(1) There are two grounds on which this revision proceeding by the Nagarcoil municipality represented by its Commissioner, seeking to assail the propriety of an acquittal of the respondent under Section 175 read with S. 313 of the Madras District Municipalities Act, will have to fail. The first is the ground of the maintainability of a revision from acquittal of this character and it is governed by the juxtaposition of the respective spheres of operation of S. 439(5) Crl.P.C. and S. 417(3) Cr.P.C. Under Section 417(3) Cr.P.C., if an order of acquittal is passed in any case instituted on complaint, if he desires to further prosecute his remedy in respect of such an order of acquittal of the accused, will have to apply to the High Court for special leave to appeal. Under Section 439(5) Crl.P.C., where a remedy by way of an appeal from acquittal is provided for, and no such appeal is brought, the party who could have appealed is barred from prosecuting a remedy by way of revision.
(2) In the present case, admittedly, leave was not obtained under S. 417(3) Cr.P.C. and this is not an appeal from the acquittal of the respondent. The argument on maintainability is that in two proceedings of this court (S.R. Nos. 30183 and 1083 of 1965 (Mad) and Cr.R.C. No. 724 of 1964 (Mad) Sadasivam J. & Natesan J. have both respectively held that the party could not prefer a criminal revision, and that his true remedy was only to prefer an appeal, after obtaining the necessary leave under S. 417(3) Cr.P.C. Certain observations of a Bench of this court in Seeni Ammal v. State, 1960 Mad WN 555: AIR 1960 Mad 573 to which decision I was a party, have been cited for a contrary view. But, as the learned Judges have pointed out in their judgments, the decision in 1960 Mad WN 555: AIR 1960 Mad 573 does not touch upon this matter at all, and, the scope of S. 439(5) Cr.P.C. did not come up for consideration in that judgment. That was not a case instituted on private complaint, and hence, on the point of maintainability, it would appear that the revision, in this form, is not maintainable.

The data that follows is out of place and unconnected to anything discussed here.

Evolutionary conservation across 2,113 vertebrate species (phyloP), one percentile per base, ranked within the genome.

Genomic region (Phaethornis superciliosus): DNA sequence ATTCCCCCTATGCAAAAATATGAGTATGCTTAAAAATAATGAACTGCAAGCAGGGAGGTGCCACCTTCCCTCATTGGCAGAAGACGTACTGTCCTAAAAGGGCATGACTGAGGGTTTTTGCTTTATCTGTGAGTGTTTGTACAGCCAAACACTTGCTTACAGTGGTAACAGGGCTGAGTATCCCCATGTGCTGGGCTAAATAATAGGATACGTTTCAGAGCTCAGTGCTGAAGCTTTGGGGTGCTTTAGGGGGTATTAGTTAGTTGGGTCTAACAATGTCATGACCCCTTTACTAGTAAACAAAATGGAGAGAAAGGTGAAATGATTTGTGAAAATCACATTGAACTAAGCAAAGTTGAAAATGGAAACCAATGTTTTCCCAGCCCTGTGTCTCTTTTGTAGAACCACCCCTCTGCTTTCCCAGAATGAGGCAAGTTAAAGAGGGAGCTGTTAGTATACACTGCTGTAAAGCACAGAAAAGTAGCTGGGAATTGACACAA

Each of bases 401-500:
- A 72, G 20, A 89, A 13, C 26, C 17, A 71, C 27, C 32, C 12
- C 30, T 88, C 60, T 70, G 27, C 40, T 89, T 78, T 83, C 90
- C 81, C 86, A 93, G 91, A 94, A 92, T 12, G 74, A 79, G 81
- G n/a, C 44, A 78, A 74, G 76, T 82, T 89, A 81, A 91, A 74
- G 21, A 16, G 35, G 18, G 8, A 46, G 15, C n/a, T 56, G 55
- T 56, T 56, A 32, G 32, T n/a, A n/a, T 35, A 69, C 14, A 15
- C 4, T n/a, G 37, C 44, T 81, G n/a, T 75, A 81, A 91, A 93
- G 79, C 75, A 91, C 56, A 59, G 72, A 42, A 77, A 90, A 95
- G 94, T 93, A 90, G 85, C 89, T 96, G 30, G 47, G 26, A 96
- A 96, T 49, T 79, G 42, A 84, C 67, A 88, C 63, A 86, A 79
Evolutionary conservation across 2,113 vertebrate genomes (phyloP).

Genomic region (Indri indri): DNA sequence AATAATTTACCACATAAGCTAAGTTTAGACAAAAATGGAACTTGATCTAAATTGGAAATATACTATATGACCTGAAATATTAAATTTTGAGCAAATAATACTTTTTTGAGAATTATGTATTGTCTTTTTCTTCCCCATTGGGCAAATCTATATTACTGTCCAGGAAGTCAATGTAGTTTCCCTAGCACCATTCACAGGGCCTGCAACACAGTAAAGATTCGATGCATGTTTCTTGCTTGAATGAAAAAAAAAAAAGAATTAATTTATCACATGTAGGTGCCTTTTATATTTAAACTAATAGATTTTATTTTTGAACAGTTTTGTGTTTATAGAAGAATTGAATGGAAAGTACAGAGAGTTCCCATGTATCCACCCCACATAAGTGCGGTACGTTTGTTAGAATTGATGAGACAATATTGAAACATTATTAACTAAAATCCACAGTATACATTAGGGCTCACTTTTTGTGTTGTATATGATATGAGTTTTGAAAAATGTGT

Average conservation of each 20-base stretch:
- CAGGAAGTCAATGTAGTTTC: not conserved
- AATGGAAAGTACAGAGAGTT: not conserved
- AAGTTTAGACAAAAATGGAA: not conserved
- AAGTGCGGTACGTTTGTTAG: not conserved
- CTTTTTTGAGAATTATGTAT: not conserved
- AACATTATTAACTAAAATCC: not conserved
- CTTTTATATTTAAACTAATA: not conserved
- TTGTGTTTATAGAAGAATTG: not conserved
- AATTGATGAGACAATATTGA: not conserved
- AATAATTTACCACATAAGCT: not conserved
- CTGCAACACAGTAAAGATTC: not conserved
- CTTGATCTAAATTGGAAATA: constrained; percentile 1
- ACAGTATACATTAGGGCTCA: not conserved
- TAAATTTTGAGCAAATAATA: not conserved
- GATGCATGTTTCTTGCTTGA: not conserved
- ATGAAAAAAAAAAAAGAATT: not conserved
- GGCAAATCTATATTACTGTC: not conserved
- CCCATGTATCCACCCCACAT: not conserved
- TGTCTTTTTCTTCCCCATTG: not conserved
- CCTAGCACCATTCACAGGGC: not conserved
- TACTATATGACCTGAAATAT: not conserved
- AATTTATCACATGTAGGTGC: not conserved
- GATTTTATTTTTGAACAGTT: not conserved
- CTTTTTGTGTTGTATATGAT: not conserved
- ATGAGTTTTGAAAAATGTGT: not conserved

(3) Even apart from this question, and on the merits, it seems to be clear that the sale of a house site for the construction of a building without making any provision for a street, is a single offence, and does not constitute a continuing offence. This was already held by Srinivasan J. in Madurai Municipality v. Abdul Razack, : (1962)1MLJ47 . It is true that S. 175 has been listed as one of the offences which could be treated as a continuing offence under Sch. VIII of the District Municipalities Act. As shown by the last column of that schedule, in respect of such a continuing offence, a fine of Rs. 5 could be imposed for each day of the continuance. But, as pointed out by Srinivasan J. in the decision earlier referred to. the proviso to S. 347 of the Act makes it clear that only offences specified under law, or enumerated as a type of continuing offence, could be treated as such. The learned Judge observed:
'There is no meaning in saying that if the sale is the offence, it can still be a continuing offence after the sale itself has been effected'.
(4) I may here observe, by way of elucidation, that S. 175 really relates to three categories of conduct, without making a provision for a access to a street or road from the concerned house site. The first is utilisation, the second is sale, and the third is lease. It will immediately be obvious that, with regard to both utilisation and lease, there could be continuing offences by the same owner, for the simple reason that the ownership in the same individual will persist throughout. But, where there has been a sale of the building site without providing for the required access, this act of sale is no doubt an infringement and punishable as such. But, once the sale has been effected, the ownership ceases, and it is the vendee who may be further liable for prosecution for utilisation or lease, or a subsequent sale, if effected, of the concerned property without providing the required access, if the original owner is to be prosecuted for the offence, as a continuing offence, even after the sale, he will have the simple defence that he is no longer the owner of the property within the meaning of the opening words of S. 175, 'if the owner of any land utilises, sells, leases....... Hence the sale cannot be a continuing offence in respect of the vendor who ceases to be the owner after the title passes to the vendee. For this reason, the acquittal in the present case would appear to be perfectly proper, and to call for no interference. The revision is dismissed.
(5) Revision dismissed.